Spring 2020 - POL 222 D100
Introduction to Canadian Politics (3)
Class Number: 5241
Delivery Method: In Person
Course Times + Location:
Fr 10:30 AM – 12:20 PM
WMC 3210, Burnaby
Exam Times + Location:
Apr 24, 2020
12:00 PM – 2:00 PM
AQ 3149, Burnaby
1 778 782-3043
Prerequisites:POL 100 or 101W or 151 or permission of department.
An introduction to the social and participatory basis of Canadian politics, covering topics such as political culture, regionalism and other political divisions, political parties, elections, interest groups and new social movements.
This course looks at the political dynamics that make Canada such an interesting country. Just what are the cleavages that divide our population and what impact have they had over the years? These are questions you will explore in the class, as you learn more about the regional, linguistic, class, gender, and age divisions evident in Canada. How political parties operate and what opportunities Canadians have to engage during elections are central issues in how citizen demands get channeled. Social movements and interest groups provide other important ways in which Canadians can try to influence public policies. A focus in this course will also be on the First Nations, Métis, and Inuit in our society; their exclusion in so many ways over the years has led to various demands and attempts to redress inequities and engage in reconciliation. The vital role played by the media, both commercial and social, will be a continuing theme in appreciating how we learn about our society and how issues and groups get portrayed to others.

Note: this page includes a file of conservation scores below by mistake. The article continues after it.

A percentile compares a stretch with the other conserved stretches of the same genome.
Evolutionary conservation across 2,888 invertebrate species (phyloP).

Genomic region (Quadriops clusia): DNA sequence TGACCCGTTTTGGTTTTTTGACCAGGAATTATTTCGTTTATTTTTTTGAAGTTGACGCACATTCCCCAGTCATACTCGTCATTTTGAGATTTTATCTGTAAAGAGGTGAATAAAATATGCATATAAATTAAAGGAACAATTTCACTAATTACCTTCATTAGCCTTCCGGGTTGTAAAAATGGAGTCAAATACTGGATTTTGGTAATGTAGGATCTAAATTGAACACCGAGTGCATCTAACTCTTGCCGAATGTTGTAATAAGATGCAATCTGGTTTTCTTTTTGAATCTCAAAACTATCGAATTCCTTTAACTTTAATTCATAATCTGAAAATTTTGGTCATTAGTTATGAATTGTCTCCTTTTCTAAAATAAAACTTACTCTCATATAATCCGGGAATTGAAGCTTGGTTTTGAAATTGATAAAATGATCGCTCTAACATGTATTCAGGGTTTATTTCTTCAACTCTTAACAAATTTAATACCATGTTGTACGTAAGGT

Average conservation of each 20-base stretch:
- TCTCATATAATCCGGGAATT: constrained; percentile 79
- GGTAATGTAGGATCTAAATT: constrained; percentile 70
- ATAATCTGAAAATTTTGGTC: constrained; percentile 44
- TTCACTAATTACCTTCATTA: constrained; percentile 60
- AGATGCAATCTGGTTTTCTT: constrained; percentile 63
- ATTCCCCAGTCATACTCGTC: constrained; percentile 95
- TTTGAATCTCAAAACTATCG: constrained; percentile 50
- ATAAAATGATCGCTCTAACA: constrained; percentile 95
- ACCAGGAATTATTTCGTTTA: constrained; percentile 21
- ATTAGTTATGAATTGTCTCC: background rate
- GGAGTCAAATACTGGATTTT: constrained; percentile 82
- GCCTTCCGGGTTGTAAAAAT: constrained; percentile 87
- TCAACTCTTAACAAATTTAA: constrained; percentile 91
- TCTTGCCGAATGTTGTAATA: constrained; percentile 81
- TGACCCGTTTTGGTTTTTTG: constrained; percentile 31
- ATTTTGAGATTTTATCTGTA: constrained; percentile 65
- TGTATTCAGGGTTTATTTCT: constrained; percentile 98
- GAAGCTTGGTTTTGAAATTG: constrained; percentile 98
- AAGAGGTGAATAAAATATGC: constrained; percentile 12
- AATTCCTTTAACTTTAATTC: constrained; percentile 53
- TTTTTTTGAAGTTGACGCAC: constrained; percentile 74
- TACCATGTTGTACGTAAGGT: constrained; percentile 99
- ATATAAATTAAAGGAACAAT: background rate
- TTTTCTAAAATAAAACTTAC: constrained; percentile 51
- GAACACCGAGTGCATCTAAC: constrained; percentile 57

There will be a two-hour lecture and a one-hour tutorial per week. Tutorials start in week two.
- Mid-term exam 10%
- Quiz 5%
- Term paper* 40%
- Final exam 30%
- Tutorial Presentation 5%
- Tutorial Participation 10%
- * Students are required to submit their essays to the Turnitin.com service in order to get credit for the assignment.
Lecture Text: Cochrane, Blidook & Dyck, Canadian Politics: Critical Approaches Eighth Edition ISBN 978-0-17-658295-1
Tutorial Text: Heard, Readings in Canadian Politics, Custom Edition ISBN 978-0-17-678661-8
Department Undergraduate Notes:
SFU’s Academic Integrity web site http://www.sfu.ca/students/academicintegrity.html is filled with information on what is meant by academic dishonesty, where you can find resources to help with your studies and the consequences of cheating. Check out the site for more information and videos that help explain the issues in plain English.
Each student is responsible for his or her conduct as it affects the University community. Academic dishonesty, in whatever form, is ultimately destructive of the values of the University. Furthermore, it is unfair and discouraging to the majority of students who pursue their studies honestly. Scholarly integrity is required of all members of the University. http://www.sfu.ca/policies/gazette/student/s10-01.html
ACADEMIC INTEGRITY: YOUR WORK, YOUR SUCCESS